Here is the second part of our in-depth review of the final event of the current Horticulture Wales project, staged at Powis Castle near Welshpool…
Bethan Jones, Project Manager for the specialist Menter a Busnes programme Total Food Marketing, shared some valuable lessons the growers – who were predominantly from the ornamentals sector – could learn from the Welsh food and drink industry. Provenance is a particularly important USP for food and drink consumers in Wales, similarly in Scotland too, a trend that could possibly be mirrored in the ornamental sector. Bethan also spoke about the impact of trade exhibitions and events, along with using special dates in the calendar such as Welsh Food Fortnight or St David’s Day to increase publicity and drive sales.
Some effective advice on how to use PR to promote a horticulture business came next from Justine Scouller of Far Hill Flowers. Justine explained how she set up her cut flower business in Monmouthshire back in 2012 and had successfully tapped into an increasing consumer demand for ‘locally grown’, something that many florists perhaps hadn’t quite got to grips with, although some are now catching up quickly. She also shared examples of how she had used the national ‘British Flowers Week’ celebrations last month to really promote her business – she sent free samples of her flowers to local businesses, arranged special ‘Lonely Bouquet’-style giveaways and competitions, shared countless pictures of her flowers on social media, and more. But just as importantly, she also informed her local newspapers and other media outlets of all these activities, securing some great coverage and ensuring her efforts led to great publicity for her business. The end result? More exposure and new orders too, tangible benefits.
Rhiannon Smith of Llandeilo-based cut flower growers Plas Flowers then shared an update on the progress of a number of growers who are aiming to form a nationwide association to promote the sector under the banner of ‘Growers of Wales’. Although still very much in the early stages, the idea has received extremely positive feedback so far, with a number of ornamental and edible growers are already willing to participate and work collectively in areas such as branding, marketing, and quality standards.
The guest speakers were rounded off by Dr David Skydmore, Project Director of Horticulture Wales, who took the opportunity to remind attendees of what the project had achieved over the past few years, and what kind of support the industry may require moving forwards onto the next round of the Wales Rural Development Programme. He also offered his thanks to the Horticulture Wales team for their hard work.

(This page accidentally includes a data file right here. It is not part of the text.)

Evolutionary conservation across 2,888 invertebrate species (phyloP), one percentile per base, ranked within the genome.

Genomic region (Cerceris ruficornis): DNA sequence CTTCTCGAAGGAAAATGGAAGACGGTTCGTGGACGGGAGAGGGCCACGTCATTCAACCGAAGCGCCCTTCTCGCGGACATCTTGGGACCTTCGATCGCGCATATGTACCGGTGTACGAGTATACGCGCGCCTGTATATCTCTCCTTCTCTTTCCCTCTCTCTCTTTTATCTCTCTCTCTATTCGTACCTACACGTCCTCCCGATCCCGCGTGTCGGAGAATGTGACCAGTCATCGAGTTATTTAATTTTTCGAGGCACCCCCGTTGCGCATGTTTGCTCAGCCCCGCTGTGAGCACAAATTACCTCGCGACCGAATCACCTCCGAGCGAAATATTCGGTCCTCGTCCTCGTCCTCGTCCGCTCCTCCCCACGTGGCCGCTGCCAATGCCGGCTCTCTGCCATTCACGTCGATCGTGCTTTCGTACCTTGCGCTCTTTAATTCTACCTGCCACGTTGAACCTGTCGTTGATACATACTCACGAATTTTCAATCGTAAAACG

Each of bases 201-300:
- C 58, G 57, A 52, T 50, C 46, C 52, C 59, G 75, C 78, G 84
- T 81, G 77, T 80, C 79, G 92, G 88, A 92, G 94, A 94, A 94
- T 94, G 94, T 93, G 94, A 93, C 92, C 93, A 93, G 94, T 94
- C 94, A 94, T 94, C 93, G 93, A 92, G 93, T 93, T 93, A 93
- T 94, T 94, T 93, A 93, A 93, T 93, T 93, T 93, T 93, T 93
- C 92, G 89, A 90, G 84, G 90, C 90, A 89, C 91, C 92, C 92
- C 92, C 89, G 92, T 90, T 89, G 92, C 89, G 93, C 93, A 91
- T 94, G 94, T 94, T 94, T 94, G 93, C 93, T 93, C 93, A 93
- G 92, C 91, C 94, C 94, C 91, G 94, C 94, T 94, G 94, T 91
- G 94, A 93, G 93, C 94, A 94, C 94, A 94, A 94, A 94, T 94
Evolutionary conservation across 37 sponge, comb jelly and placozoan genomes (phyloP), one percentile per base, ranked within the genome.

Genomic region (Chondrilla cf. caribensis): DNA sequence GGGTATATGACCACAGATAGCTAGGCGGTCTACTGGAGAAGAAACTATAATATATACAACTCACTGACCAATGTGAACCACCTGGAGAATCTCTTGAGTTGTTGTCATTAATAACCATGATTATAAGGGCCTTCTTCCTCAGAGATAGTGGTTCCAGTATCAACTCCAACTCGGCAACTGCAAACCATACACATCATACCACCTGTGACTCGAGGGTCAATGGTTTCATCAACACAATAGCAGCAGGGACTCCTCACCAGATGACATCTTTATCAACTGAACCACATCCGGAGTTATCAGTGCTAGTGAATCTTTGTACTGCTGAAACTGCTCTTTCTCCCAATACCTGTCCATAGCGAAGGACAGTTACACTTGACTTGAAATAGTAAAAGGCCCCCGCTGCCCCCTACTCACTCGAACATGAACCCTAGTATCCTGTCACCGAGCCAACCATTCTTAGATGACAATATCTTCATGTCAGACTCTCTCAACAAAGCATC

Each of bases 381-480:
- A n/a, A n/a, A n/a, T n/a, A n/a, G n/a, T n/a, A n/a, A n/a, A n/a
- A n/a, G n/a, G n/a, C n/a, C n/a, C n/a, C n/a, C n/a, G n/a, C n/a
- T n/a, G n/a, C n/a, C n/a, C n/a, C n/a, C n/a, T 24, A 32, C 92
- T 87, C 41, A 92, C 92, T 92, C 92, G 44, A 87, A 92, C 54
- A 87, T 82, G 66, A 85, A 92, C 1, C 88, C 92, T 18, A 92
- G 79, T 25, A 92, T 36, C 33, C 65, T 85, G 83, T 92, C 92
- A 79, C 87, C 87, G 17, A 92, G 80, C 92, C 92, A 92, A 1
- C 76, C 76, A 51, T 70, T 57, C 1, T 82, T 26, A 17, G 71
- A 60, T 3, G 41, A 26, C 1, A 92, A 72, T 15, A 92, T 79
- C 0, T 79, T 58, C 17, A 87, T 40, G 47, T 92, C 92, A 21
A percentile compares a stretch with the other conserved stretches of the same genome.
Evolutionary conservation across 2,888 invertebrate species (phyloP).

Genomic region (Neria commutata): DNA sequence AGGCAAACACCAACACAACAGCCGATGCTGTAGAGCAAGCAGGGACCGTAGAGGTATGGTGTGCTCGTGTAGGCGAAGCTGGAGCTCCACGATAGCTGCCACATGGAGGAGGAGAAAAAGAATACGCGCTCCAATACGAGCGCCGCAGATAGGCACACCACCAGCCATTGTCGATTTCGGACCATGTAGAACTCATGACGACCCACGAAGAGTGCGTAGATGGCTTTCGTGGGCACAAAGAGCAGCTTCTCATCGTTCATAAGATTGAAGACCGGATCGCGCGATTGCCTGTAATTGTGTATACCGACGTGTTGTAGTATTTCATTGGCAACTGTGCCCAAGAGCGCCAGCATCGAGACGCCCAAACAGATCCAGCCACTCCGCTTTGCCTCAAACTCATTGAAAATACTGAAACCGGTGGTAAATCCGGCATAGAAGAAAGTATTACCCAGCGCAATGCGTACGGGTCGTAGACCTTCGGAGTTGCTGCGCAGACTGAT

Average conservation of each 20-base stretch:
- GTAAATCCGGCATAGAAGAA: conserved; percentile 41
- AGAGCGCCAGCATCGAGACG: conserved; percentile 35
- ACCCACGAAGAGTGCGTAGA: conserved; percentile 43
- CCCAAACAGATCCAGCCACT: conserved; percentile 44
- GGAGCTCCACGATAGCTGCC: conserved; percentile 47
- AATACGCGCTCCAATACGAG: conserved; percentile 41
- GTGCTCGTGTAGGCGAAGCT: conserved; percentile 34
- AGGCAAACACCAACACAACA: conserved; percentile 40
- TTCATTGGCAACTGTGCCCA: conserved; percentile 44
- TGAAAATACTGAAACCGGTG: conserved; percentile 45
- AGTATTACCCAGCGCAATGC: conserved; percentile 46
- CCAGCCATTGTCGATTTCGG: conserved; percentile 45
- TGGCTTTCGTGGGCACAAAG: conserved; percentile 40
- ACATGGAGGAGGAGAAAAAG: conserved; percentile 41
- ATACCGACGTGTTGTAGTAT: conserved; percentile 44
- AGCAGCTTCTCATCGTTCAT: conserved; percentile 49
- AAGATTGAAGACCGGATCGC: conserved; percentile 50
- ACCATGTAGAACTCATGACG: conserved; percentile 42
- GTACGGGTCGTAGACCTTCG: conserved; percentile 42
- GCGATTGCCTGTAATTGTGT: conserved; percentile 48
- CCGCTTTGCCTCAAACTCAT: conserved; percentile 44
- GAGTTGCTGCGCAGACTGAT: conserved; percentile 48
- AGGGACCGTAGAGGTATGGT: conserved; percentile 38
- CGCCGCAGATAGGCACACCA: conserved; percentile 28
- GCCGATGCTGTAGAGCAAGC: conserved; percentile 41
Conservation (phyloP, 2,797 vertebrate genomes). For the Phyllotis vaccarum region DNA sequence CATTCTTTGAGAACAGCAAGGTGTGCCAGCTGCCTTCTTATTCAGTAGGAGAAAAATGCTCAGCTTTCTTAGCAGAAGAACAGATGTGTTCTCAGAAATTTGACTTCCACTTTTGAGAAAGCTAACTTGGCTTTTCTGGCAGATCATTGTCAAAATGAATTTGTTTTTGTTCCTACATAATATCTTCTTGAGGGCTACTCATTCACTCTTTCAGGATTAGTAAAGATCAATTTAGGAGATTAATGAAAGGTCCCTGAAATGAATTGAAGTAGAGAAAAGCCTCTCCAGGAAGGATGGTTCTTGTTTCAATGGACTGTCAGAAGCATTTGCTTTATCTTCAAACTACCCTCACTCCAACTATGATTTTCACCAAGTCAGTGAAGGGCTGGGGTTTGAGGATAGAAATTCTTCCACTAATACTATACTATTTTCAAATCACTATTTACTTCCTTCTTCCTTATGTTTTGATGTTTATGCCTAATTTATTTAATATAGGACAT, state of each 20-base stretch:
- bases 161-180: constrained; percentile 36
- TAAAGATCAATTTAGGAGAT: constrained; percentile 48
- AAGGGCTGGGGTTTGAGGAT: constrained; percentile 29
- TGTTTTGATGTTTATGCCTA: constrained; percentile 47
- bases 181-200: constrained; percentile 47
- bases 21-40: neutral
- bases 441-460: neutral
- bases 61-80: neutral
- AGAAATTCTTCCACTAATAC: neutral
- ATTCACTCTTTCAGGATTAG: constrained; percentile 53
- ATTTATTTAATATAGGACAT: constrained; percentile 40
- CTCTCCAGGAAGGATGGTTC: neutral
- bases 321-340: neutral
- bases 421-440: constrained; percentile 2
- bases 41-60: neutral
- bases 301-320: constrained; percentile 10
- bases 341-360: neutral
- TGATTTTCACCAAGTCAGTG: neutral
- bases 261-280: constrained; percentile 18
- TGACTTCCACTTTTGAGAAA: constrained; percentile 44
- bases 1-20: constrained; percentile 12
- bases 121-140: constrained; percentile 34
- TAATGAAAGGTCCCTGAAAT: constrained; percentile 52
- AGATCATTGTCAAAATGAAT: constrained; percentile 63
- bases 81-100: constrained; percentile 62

To end a jam-packed day, David Swanton, Garden Operations Manager at Powis Castle, gave a very brief history of the garden and the work of his team, before the group got the chance to explore the 26 acre garden, and the on-site plant nursery, for themselves.
Plant Health Seminar
Staged as part of the day’s activities was a special one hour plant health seminar. Hosted in the castle’s brewhouse – which offered attendees some rather welcome respite from the scorching sun and the sweltering marquee – the session was headed up with a guest presentation by Dan Munro of the Plant Health and Seeds Inspectorate (PHSI), who explained the role of the agency and how it leads the fight against the spread of harmful pests and diseases by controlling the import, movement, and keeping of plants and plant products.
Dan revealed as many as 20 to 25 new potential pests and diseases were being added to the UK Plant Health Risk Register every year, mainly due to improved awareness and better technology. He also gave an insight into how some pests and diseases actually get into the country in the first place, as well as how the agency subsequently controls and eradicates the problem. He also revealed some of the most pressing potential threats they are currently monitoring, such as the bronze birch borer (a wood-boring beetle currently native to North America) and bacterial leaf scorch of oak (which is spreading on olive trees in Italy).
Horticulture Wales Dr David Skydmore also gave the group a whistle-stop tour of the online UK Plant Health Risk Register, which brings together more than 750 pests and diseases. He explained how growers can use the database effectively to find out about and mitigate potential threats to their crops. In addition to Dan and David, Richard Lewis, consultant to Horticulture Wales and Senior Lecturer in Rural Studies at Glyndwr University, was on hand to discuss any pest or disease problems growers had, as well as handing out plenty of free factsheets covering common issues such silver leaf, anthracnose, and mildew.